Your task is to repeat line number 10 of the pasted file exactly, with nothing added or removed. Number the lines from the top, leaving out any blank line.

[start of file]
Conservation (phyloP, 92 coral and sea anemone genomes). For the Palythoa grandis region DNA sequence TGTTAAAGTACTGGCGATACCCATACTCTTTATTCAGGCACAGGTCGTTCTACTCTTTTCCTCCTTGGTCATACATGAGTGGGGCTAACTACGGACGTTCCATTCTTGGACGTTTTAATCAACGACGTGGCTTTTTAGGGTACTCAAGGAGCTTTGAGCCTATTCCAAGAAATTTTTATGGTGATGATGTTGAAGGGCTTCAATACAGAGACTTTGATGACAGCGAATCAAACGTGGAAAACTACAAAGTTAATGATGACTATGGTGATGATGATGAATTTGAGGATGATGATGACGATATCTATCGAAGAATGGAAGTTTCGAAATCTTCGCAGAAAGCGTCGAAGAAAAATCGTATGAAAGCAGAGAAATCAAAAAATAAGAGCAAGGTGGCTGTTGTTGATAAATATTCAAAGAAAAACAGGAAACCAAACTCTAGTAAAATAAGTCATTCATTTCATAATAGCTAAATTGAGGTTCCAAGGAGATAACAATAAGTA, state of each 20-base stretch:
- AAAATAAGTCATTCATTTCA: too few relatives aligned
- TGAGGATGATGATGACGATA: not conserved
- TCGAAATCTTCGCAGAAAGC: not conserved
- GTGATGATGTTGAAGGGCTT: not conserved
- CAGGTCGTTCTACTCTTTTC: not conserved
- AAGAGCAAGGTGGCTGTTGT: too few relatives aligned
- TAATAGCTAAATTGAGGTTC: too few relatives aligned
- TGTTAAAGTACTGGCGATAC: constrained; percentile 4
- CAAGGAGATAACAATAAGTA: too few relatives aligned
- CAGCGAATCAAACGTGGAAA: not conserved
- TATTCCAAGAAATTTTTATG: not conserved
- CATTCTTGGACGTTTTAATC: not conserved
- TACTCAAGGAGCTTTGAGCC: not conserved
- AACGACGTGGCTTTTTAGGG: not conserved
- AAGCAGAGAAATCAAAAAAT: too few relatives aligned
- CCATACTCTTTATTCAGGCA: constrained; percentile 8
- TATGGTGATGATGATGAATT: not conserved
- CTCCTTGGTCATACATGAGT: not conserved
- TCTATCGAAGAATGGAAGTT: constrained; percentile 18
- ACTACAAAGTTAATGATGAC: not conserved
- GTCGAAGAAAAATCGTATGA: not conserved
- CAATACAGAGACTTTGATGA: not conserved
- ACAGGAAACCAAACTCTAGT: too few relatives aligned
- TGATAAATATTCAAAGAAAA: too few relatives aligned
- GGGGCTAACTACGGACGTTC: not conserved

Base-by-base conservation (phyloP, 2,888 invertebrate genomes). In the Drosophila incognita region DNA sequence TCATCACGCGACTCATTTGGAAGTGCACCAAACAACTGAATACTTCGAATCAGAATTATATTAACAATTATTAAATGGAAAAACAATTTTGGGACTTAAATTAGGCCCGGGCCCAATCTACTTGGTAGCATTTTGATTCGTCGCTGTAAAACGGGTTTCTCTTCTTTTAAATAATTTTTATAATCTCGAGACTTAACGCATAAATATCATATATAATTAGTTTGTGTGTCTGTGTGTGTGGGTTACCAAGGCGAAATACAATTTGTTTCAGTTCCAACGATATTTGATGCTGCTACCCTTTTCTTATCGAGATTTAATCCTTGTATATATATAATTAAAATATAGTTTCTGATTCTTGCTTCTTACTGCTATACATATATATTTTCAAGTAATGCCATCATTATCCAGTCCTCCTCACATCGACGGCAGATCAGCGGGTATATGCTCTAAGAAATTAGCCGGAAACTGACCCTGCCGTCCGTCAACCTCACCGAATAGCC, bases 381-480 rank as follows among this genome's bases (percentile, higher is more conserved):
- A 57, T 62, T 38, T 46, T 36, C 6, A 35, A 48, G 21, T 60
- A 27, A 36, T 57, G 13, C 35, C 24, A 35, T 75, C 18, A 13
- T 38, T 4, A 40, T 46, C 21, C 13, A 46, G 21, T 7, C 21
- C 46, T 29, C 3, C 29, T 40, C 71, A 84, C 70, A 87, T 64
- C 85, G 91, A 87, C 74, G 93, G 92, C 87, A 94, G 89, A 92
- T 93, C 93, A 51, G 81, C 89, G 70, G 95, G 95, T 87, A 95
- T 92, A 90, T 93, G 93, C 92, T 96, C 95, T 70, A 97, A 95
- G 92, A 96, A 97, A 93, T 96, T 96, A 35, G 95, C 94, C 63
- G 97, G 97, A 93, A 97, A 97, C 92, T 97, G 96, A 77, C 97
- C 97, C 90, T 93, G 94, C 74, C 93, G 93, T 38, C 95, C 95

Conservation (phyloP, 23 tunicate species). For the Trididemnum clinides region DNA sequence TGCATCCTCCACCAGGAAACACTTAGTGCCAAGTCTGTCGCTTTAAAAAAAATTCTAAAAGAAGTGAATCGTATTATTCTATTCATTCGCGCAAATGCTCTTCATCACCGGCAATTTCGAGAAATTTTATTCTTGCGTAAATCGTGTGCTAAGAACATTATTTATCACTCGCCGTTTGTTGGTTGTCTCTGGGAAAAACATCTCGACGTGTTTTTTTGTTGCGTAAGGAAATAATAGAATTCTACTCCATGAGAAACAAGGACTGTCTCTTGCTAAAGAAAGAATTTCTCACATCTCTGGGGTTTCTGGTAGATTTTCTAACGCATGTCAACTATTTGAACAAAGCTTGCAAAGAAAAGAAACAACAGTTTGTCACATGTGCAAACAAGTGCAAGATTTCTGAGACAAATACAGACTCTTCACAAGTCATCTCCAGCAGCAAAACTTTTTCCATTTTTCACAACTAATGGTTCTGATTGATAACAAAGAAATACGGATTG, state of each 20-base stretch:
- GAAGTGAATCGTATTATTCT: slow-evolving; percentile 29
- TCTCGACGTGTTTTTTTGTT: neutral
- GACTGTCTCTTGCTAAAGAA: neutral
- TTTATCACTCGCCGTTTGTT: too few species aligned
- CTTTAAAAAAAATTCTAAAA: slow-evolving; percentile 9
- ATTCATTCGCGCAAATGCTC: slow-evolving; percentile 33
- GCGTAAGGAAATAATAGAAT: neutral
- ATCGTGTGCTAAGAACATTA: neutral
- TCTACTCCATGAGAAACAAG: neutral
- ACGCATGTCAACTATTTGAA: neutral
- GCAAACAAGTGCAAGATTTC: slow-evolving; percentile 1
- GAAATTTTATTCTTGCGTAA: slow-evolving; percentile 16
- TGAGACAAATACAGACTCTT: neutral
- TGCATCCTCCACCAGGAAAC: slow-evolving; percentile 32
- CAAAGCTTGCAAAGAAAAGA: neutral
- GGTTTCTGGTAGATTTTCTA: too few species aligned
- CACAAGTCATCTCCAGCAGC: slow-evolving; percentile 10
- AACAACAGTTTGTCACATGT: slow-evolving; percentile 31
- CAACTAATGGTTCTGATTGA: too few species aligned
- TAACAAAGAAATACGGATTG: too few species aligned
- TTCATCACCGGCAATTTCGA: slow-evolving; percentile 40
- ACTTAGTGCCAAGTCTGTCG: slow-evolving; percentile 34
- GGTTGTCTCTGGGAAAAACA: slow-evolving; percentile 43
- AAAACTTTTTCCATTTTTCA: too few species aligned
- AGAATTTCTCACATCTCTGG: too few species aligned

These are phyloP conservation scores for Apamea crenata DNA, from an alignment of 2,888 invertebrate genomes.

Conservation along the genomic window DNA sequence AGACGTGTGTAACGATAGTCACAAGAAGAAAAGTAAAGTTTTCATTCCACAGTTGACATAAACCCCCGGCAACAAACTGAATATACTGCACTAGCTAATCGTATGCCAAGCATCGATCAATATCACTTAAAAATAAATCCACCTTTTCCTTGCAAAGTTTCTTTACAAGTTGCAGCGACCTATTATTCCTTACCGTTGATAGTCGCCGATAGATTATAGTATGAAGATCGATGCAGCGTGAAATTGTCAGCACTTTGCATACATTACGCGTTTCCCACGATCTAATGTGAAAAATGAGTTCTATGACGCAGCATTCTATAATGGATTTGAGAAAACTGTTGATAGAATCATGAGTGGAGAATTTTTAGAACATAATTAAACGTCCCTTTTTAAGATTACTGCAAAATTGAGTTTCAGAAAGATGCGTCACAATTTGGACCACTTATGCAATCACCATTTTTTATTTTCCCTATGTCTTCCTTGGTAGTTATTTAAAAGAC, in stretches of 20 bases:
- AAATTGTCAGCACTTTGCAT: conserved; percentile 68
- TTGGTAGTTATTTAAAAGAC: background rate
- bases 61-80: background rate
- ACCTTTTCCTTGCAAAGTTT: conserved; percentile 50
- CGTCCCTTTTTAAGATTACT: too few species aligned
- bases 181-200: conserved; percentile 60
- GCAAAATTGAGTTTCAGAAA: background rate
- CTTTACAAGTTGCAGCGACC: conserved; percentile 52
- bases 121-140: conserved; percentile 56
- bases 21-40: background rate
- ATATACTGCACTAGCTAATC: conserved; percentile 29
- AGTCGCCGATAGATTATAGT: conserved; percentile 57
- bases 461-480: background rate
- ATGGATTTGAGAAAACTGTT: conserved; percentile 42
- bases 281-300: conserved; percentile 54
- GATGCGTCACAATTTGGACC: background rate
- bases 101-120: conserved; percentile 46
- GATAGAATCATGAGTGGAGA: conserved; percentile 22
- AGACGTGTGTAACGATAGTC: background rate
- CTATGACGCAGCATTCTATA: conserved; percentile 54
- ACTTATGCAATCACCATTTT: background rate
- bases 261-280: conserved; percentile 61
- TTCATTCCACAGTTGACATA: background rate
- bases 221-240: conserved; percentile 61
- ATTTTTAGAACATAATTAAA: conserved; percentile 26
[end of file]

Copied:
- CAAGGAGATAACAATAAGTA: too few relatives aligned